3D Modeling Software Recommendations for Hobby Mechanical Design

I will talk about 3D modelling software that I have tried, and point to this page whenever somebody asks for this info. Comments are extremely welcome.

Expensive but Good

SolidWorks is almost an industry standard. I am personally pro-efficient with SolidWorks already even without formal training, which means it has a good intuitive user interface and great community support. It is very rich in features as well. Too bad it costs several thousand dollars. (if you are actually a student, learning SolidWorks is highly recommended, try to obtain an education version)

Autodesk Inventor is almost on par with SolidWorks with very similar features. I’ve tried it briefly. I simply do not have a reason to switch to Inventor from SolidWorks.

SolidEdge was used at one of the places I worked for. It’s not bad but definitely doesn’t shine above the other contenders in this classification.

Free and Good

By “good”, I mean it meets a few certain criteria: dimensions can be typed, can export to a format like DXF or STEP or IGES, and good general software quality.

I try to share STEP files or IGES files whenever I can, so if you need to open my files, try one of these software.

Autodesk 123D meets these criteria. The disappointment is that it is not “feature-based”, so the workflow might take a bit longer than using SolidWorks. It’s good to pre-plan your model really well before bring it to the 3rd dimension. (think about how to make your object in a “subtractive” method first, as if you were carving it out of wood, my point is: you don’t have many opportunities to fix mistakes)

Autodesk Fusion 360 is very similar to 123D but with more features. It is more forgiving than 123D in terms of letting you edit the thing you already created (it is sort of “feature-based”). It is It is free only for certain people, but hobbyists are apparently included so yay for that. It can import from and export to a ton of file formats. The paid version isn’t outrageously expensive.

DesignSpark Mechanical is similar to 123D, but with more focus on electronics and pushes products from “RS Components International”. It can export to DXF but not STEP, so it is not completely recommended (the DXF contains lines in 3 dimensions but does not describe solids, you end up with a wireframe model if you try to import it).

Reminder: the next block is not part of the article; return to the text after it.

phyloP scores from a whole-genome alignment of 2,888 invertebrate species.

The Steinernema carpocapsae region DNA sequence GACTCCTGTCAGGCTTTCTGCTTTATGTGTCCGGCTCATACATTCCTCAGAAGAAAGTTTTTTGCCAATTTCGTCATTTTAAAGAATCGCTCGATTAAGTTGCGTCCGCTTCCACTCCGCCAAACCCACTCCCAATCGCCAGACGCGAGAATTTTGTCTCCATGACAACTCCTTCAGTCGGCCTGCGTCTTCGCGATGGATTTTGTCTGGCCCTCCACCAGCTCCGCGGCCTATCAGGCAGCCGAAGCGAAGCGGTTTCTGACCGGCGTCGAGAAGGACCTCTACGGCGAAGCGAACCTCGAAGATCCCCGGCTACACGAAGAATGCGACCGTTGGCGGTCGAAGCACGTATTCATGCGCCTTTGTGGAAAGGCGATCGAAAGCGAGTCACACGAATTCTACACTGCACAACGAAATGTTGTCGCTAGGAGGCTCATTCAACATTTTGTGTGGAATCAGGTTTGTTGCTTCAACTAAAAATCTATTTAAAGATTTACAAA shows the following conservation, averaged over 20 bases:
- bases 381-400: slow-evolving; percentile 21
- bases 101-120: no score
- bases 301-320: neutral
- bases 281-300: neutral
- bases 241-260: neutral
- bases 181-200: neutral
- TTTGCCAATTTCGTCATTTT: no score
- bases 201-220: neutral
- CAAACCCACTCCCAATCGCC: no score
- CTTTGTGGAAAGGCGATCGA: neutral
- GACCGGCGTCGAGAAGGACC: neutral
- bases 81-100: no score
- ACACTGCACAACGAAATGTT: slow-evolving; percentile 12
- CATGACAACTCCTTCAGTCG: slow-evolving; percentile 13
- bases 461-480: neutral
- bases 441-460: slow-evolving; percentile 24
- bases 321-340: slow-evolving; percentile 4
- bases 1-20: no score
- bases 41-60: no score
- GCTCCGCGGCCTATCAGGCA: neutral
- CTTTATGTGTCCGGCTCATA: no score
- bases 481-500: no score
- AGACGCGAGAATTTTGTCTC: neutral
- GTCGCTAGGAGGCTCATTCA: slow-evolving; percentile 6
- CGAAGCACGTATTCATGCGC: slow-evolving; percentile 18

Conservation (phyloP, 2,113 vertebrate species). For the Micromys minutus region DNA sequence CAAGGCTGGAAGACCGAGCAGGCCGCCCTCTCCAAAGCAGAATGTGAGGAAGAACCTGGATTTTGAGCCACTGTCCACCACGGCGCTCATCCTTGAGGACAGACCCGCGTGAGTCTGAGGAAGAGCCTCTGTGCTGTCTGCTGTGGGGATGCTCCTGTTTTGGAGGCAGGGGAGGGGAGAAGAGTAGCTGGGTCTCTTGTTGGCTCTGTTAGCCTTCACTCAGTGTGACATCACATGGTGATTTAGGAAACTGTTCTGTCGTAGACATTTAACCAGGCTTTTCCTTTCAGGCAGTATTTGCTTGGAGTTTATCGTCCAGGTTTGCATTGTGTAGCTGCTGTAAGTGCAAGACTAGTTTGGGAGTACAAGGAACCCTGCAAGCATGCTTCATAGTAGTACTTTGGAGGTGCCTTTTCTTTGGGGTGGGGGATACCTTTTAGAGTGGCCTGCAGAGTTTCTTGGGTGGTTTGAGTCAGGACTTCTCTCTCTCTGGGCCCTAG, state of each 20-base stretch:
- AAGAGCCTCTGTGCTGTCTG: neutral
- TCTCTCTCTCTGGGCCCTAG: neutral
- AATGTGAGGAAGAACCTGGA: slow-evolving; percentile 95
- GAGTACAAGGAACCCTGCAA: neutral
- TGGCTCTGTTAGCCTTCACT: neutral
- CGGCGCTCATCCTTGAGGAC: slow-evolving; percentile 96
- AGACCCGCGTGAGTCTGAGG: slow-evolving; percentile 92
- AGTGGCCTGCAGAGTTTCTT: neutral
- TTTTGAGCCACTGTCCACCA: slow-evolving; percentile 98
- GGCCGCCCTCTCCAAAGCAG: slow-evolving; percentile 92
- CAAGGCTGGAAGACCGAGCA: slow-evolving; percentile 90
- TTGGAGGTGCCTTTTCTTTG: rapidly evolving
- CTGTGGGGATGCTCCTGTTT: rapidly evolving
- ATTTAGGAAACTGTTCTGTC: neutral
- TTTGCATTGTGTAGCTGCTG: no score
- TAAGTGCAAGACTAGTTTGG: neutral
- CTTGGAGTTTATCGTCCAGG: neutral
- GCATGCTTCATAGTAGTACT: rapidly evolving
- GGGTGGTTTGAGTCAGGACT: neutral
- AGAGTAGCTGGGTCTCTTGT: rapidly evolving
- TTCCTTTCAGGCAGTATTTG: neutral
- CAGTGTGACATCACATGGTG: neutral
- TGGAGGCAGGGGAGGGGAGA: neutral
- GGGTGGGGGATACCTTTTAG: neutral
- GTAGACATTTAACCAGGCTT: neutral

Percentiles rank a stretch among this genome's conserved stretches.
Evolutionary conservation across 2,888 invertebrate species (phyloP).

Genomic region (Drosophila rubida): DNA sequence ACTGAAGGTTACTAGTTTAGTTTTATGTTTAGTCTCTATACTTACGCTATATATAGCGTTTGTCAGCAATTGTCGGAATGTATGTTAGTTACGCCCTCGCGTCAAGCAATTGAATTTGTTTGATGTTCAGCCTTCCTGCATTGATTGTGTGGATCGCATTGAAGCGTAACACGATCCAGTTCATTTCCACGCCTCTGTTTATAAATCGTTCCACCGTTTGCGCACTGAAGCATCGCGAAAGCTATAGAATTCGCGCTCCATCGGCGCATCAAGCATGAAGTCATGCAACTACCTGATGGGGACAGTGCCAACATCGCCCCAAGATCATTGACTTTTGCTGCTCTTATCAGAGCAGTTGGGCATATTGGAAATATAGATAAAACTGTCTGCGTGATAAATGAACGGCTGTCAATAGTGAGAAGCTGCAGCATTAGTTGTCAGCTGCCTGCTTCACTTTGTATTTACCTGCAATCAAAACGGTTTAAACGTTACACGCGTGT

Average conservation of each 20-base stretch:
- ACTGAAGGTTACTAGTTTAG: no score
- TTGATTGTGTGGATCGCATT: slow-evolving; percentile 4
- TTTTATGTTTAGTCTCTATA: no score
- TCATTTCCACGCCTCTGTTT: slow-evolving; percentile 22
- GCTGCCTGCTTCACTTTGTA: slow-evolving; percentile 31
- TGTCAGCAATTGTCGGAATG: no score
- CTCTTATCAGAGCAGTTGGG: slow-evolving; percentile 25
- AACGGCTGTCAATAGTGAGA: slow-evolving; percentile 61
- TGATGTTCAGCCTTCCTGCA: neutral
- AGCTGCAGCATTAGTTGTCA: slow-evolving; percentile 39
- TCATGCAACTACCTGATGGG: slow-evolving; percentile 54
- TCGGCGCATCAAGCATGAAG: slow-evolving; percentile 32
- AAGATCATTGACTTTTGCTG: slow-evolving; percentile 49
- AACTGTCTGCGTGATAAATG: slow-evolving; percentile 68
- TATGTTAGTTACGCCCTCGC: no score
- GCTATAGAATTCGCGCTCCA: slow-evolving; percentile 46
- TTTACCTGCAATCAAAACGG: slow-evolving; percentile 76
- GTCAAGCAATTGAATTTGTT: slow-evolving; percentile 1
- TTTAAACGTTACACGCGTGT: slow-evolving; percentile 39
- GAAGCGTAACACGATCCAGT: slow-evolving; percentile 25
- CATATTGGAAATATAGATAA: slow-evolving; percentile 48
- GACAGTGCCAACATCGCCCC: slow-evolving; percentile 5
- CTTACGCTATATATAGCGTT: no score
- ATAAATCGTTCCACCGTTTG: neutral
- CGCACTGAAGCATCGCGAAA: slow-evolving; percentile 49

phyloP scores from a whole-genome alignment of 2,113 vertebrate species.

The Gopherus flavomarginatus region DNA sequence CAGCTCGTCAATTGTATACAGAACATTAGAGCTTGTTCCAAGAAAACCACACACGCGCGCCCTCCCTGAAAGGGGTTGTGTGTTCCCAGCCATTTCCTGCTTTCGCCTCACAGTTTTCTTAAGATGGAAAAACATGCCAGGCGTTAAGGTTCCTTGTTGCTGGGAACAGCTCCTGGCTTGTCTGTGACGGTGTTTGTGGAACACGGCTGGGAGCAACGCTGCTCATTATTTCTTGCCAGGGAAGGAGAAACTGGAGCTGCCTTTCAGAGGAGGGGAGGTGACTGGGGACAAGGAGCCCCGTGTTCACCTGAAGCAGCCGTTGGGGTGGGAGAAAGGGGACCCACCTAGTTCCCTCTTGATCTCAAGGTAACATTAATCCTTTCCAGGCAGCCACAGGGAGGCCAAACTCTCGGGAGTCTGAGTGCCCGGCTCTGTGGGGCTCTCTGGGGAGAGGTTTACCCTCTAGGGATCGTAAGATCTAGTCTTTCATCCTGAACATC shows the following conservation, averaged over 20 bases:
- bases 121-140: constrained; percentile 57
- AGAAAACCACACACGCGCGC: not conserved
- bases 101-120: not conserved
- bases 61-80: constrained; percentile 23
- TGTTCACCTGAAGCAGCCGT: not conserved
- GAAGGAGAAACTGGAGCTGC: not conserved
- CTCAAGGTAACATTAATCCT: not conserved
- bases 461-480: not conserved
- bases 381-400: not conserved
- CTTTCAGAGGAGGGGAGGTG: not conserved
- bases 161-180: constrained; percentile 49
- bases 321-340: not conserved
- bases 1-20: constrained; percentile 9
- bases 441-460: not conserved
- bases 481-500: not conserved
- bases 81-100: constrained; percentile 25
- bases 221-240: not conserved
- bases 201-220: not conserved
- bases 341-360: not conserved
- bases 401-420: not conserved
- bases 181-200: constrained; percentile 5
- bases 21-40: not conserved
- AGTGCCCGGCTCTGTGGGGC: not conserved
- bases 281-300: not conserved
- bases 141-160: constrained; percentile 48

Free and Bad

Onshape, their free account is only a demo. The features are good, but the storage requirements are large, and your design will quickly exceed the free account’s limits. This is because they save every a copy of your file after every change so you can always revert back, but each copy counts towards your used storage. The file size required grows exponentially because of this. They explicity stated that they will not implement a “purge history” button to “prevent abuse”. Hence, it is unusable for any serious projects.

SketchUp is not recommended because I can’t figure out how to type in dimensions. Apparently it can be done easily in the paid version. So it makes me feel like the free version is just a toy, and the paid version doesn’t justify the cost. I know other people recommend this simply because Google has their hands in them, but I do not recommend it at all.

FreeCAD is very buggy, but otherwise meets my criteria, plus it is “feature-based” and parametric. The shear number of annoying bugs makes it unusable for me. There is an interesting Python scripting feature that I tried using, but the documentation and implementation are not up to the level of quality that I need.

Cheap and Almost Good

Cubify is feature-based and parametric with an interface that can compete with SolidWorks. It is cheap enough to recommend, except it only saves/exports to 2 file formats, a proprietary format and STL. If it cannot export to STEP or DXF (or similar) then I cannot wholeheartedly recommend it. Their customer support stated that there are no plans to add that feature. (I should note that importing STEP is supported, just not exporting)

SolidFace is feature-based and parametric with an interface that looks like somebody just stole SolidWorks icons and changed some colors, but the actual UI layout is terrible, and depends on a lot of keyboard commands. I couldn’t figure out how to edit the length of a line I just drew. I would not recommend this software.

Others

OpenSCAD, and similar languages, are great when they are really applicable to your specific situation. But if you are a newbie, do not start off designing stuff using code as a learning step!

OpenJSCAD is like OpenSCAD except in JavaScript and can run in a browser.

I do not do much “organic” modelling. I hear that Blender is a good free program. Personally, I’ve used Rhino 3D back when I was in high school.

Geomagic is basically the the old Alibre Design, except now they belong to 3D Systems. It’s in the same class as SolidWorks. (Note that Cubify is also owned by 3D Systems and has a backend based on Alibre Design)

2 thoughts on “3D Modeling Software Recommendations for Hobby Mechanical Design

  1. 3D Printer XYZ

    Very interesting what you say about Sketchup in that the free version because you have to type in dimensions. You may have seen the ‘My 3D Printer’ magazine TV advert. Well they actually recommend using Sketchup but don’t mention this. I’m very sure some of my readers will be keen to know that and these alternatives to 3D printer software to use with their 3D printers. The coding side of it is one thing but for newbies anything thats user-friendly to get the job done is perfect. 🙂

    Regards,
    Fred.

    Reply

Leave a Reply

Your email address will not be published. Required fields are marked *